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Friday, October 15, 2010



"Misadventures with grain alcohol"

(A disclaimer: This story is an amalgamation of two separate incidents that quite easily could have happened at the same time. All names have been changed to protect the innocent, and the stupid.)

My uncle Jon was famous for two things; his shooting and his home-brewed liquor.

One day while working in his garage building a revolutionary new still from parts he scrounged from God knows where, he hit upon a moment of inspiration.

Why not combine his two loves?

He was sick of having to choose between tending a new batch of hooch, or practicing his shooting for hunting season. Why not do both at the same time, he figured.

But realizing what my Aunt Doreen’s reaction to the idea would be, he decided not to tell anybody until he'd set everything up first.

Like a man half his age, my uncle Jon disassembled and lugged the three hundred pounds of his favorite still named “Betty” uphill two miles behind his house onto a disused old plot of land he owned. Much more impressive was his next feat. Without any help, or alerting the neighbors to what he was doing Uncle Jon built a berm for his target shooting by hand using only shovels and a wheelbarrow.

Once his “masterwork” had been completed three weeks later, Uncle Jon decided to inaugurate his proud accomplishment with a batch of home-brew that coincidentally had been finished that day. (Funny how that worked out, huh?)

Uncle Jon made the classic mistake all the greats do on their first attempts at applied inspiration, hubris and miscalculation. (Namely he'd put the ammo bunker far too close to the still, and directly in the line of any ricochets from the target area.)

As the day went on and uncle Jon began to test both of his projects simultaneously, his shots at the target had began to wander as the shots he was taking from his still only got better in his opinion. All it took to set what would become family lore in motion was an ill-advised “trick shot” he'd seen on an ESPN target shooting event.

With his gun resting comfortably on one shoulder, he lined up the shot while trying not to wobble quite so much. Uncle Jon pulled the trigger and heard the one sound no shooter wants to hear, the high whine of a bullet glancing off of a hard surface and randomly ricocheting back towards the shooter's direction.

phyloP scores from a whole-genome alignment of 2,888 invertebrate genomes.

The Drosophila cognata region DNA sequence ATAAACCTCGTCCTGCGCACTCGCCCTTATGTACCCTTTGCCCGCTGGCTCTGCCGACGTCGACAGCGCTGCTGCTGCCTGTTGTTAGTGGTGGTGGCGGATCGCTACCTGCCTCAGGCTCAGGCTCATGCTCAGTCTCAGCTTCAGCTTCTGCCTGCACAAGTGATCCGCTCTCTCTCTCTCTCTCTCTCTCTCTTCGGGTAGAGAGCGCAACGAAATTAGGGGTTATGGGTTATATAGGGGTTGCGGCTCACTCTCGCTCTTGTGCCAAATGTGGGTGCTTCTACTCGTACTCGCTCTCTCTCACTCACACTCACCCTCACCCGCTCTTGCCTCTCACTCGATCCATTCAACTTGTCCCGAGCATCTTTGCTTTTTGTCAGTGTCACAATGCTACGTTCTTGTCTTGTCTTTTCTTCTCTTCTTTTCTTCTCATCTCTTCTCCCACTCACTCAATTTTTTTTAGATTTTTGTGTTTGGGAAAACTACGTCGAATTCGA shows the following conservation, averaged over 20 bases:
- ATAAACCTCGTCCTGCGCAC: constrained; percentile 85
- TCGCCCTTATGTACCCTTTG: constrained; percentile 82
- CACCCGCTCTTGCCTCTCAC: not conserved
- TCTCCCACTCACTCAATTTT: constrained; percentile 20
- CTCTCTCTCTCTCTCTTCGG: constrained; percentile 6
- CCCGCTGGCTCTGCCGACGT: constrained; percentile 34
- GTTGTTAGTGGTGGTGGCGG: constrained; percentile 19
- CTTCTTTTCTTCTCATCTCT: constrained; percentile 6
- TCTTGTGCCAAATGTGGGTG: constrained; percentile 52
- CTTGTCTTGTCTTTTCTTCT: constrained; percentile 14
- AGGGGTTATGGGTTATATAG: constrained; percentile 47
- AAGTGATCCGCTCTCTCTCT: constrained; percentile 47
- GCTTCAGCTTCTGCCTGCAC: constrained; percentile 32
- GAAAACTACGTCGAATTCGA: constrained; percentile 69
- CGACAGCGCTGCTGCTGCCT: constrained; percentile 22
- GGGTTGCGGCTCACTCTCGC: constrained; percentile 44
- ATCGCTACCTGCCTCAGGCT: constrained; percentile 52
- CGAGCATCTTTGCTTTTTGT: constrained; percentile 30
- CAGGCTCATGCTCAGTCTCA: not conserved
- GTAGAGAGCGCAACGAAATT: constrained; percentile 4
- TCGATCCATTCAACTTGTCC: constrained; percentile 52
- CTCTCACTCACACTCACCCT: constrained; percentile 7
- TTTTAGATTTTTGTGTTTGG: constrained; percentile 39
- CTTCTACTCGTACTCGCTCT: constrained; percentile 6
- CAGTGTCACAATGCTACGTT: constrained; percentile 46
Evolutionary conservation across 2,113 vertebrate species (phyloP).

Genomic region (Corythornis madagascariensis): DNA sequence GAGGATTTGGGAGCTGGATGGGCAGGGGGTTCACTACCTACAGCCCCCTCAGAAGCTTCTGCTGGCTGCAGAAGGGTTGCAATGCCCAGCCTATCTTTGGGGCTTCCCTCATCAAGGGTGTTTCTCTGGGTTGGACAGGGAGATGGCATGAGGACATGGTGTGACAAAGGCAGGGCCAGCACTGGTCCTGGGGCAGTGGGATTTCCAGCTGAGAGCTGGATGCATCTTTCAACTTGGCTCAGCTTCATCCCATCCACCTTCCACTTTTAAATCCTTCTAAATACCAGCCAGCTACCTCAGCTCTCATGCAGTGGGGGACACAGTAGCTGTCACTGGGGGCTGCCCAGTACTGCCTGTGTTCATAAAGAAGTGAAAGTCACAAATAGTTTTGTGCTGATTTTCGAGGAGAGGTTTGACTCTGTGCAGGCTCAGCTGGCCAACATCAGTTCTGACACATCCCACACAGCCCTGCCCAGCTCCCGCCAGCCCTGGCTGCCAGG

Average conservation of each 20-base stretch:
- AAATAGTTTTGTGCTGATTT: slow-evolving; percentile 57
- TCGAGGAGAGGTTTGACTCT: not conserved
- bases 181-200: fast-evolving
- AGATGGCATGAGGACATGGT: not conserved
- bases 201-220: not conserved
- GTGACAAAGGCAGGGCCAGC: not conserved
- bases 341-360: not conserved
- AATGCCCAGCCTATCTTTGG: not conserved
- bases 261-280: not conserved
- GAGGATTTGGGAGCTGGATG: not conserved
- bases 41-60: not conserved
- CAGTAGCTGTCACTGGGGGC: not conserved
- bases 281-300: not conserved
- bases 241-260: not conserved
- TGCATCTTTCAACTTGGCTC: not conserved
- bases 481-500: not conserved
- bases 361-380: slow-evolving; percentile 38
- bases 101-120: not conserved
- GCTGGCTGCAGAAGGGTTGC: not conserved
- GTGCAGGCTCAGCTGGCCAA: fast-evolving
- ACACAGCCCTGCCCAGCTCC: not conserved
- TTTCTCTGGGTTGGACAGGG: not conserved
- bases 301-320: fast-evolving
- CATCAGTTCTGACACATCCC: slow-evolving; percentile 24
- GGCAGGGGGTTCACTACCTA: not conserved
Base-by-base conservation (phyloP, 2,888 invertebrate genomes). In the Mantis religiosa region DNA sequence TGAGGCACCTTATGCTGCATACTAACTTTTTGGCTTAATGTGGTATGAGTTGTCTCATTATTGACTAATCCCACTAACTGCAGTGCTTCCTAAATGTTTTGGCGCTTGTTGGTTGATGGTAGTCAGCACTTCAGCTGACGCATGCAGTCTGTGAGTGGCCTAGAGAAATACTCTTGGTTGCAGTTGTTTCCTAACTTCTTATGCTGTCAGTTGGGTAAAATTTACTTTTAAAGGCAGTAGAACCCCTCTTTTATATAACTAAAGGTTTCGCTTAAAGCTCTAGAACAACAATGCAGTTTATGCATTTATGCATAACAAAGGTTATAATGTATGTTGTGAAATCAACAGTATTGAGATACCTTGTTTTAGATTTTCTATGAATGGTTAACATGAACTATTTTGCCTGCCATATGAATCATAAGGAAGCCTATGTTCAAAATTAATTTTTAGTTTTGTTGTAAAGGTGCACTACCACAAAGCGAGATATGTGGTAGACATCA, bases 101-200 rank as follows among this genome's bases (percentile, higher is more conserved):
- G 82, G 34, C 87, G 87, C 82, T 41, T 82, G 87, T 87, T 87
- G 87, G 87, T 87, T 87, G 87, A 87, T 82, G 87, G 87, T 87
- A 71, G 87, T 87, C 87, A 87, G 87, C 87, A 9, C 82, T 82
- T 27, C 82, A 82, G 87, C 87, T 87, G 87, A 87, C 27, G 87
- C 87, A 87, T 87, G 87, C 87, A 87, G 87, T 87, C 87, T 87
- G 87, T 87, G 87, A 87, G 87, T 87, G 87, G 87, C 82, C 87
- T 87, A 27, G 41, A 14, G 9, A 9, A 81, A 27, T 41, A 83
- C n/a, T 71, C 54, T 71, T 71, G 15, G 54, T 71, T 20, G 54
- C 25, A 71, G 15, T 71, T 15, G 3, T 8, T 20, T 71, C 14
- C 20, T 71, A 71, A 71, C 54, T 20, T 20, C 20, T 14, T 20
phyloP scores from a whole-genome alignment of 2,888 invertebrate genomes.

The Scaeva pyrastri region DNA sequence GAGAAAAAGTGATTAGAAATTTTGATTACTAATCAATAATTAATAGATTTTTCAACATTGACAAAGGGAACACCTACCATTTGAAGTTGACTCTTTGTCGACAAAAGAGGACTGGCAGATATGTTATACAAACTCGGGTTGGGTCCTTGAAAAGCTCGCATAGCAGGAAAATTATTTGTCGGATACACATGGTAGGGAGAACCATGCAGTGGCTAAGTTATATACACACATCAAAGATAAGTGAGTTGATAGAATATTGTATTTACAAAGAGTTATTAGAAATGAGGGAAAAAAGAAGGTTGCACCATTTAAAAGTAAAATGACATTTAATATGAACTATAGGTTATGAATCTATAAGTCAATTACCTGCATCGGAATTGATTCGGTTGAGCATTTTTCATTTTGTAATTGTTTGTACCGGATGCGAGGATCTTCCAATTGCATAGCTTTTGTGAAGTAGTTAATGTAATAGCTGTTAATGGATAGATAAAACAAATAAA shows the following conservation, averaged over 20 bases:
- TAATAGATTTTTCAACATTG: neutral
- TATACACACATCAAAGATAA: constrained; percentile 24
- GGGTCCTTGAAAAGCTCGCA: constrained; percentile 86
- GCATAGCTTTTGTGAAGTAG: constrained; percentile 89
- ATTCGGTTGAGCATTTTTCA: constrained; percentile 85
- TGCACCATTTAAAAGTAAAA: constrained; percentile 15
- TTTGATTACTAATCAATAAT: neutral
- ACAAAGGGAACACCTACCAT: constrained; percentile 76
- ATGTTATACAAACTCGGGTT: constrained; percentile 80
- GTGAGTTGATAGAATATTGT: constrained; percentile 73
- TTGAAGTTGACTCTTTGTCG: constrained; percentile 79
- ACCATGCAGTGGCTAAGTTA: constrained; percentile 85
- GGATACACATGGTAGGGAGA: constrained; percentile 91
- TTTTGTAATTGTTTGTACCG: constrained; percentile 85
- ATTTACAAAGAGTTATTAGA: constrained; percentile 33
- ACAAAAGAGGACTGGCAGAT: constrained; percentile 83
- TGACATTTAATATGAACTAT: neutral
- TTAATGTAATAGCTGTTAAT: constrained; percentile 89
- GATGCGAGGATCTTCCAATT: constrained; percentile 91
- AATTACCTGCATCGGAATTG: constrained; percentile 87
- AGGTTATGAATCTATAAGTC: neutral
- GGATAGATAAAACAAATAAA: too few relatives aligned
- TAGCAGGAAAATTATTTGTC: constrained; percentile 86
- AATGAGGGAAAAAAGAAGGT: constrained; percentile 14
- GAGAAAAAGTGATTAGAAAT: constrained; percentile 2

Somehow my uncle Jon managed to cover the distance between where he'd been standing only a moment ago and the small dugout 15 feet away that he'd built as a precaution in the matter of seconds.

Uncle Jon carefully peeked up from the lip of the dugout, only after giving himself a quick once-over checking for any trace he'd injured himself. Assured he was in one piece and unperforated, he wondered what that sound was, besides the ringing in one ear.

To him it kinda sounded like someone was emptying a canteen out onto the grass somewhere.

Uncle Jon scratched his head, and looked around to see where the noise was coming from. And that's when he noticed it, the hole at the base of the holding tank of his still. He watched as gallon upon gallon of his hooch poured out through a fist-sized hole onto the ground. Without thinking, uncle Jon stepped forward and saw something that made him run in the other direction as fast his his legs could carry him.

The home-brewed booze wasn't just pouring out onto the ground, it was pooling rather nicely into the ammo bunker he'd thoughtfully stocked with a few weeks worth of freshly bought shells and bullets. And to add fuel to the fire, (literally) the booze was only just missing the still-lit kerosene burner he'd left on for heat.

To hear my uncle tell the story, you'd think he'd outrun a fireball of action movie proportions, but my aunt Doreen swears that you could barely see it back at the house.

Like I said, my uncle Jon was famous for two things; his shooting and his home-brewed liquor.

Story-a-Day is an attempt to bring a small bit of humor and amusement to Mrs. ~brb and Audrey as they fight very serious illnesses. If you have a short, amusing story, please send it to kersley.fitz at yahoo dot com. If you'd prefer, you can drop it in the drop.io (password: challenge) and email me to let me know it's there.
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